If I am now asked to construct an information retrieval system or, if you wish, a „brain“ capable of similar, or even more complicated stunts, I would rather think in terms of a small and compact computing device instead of considering tabulation methods which tend to get out of hand quickly.
It has lately become increasingly clear that evolution, in which an ever so slight advantage is immediately associated with a considerable pay-off in survival value, has gone exactly the way I just suggested, trading cumbersome accumulation of isolated operational entities for structural sophistication. Homeostasis is a typical case in question. However, since our topic in this conference is information storage and retrieval, let me give you a very brief account on some of the basic principles that, we believe, govern all processing of information in biological systems.
The usual difficulty encountered, not only in describing, but also in comprehending these principles is that it involves the appreciation of two kinds of mapping. One that allows for an internal representation of environmental features. These are represented in the structure and function of the information processing apparatus, in principle the central nervous system. The other kind of mapping concerns a representation of these internally mapped features in the form of messages composed of symbols that are remappable into the internal representations of a partner who participates in a symbolic discourse. Let me illuminate this situation with two illustrations.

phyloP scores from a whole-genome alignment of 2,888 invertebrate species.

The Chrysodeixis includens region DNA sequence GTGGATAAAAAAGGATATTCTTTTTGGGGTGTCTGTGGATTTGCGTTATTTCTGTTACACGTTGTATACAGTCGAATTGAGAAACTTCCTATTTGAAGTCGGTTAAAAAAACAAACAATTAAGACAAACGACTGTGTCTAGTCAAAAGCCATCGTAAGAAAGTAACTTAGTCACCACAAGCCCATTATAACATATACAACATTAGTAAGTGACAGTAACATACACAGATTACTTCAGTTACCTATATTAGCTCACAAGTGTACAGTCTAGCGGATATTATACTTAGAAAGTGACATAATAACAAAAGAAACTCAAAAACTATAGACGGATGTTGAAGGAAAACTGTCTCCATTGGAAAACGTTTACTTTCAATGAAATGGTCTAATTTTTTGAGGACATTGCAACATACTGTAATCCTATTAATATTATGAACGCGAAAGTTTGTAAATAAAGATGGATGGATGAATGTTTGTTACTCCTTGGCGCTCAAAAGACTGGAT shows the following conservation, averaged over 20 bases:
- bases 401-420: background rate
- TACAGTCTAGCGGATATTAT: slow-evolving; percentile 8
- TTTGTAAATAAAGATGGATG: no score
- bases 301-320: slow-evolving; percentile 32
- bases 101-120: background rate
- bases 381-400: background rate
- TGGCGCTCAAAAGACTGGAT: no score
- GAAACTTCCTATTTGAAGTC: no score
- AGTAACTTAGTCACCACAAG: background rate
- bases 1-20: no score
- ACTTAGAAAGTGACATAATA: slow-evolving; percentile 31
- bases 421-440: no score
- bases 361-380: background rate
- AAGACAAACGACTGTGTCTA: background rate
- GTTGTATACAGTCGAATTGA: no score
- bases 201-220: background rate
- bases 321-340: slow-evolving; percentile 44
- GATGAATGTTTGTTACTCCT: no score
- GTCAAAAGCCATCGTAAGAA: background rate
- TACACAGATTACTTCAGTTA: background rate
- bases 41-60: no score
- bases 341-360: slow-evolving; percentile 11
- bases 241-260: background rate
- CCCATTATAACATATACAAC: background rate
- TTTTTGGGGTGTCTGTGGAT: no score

Figure 2 is a schematic of the canon of perception and cognition. Since our universe is not Chaos, that is that anything can happen that could logically happen, but Cosmos where only certain things can happen according to the „Laws of Nature“ that are so beautifully, but naively, presented in textbooks of physics, chemistry, etc., „cosmic constraints“ must prohibit these pages you hold in your hands to turn suddenly into big, pink elephants that fly out through your window. These constraints manifest themselves in spatio-temporal structures, the „features“ of our environment (upper box in Figure 2). However, an organism looking at this environment cannot see the constraints. He only gets information about the environmental structures via his sensory apparatus. But since he has to make inductive inferences of what his environment will be later on, or beyond what he immediately perceives, this information is completely worthless unless — and here is the important point — he can compute the constraints that produced these structures. Hence, he shoves this information to his brain and lets it figure out the constraints. These, in turn are tested in the environment and new structural information is perceived. The terminology in this closed information loop is „perception“ for reception of structural information, and „cognition“ for this computation of constraints. I shall in a moment discuss a simple example of structure and function of a constraint computer that maps the environmental feature „containing discernible things“ into the corresponding internal representation.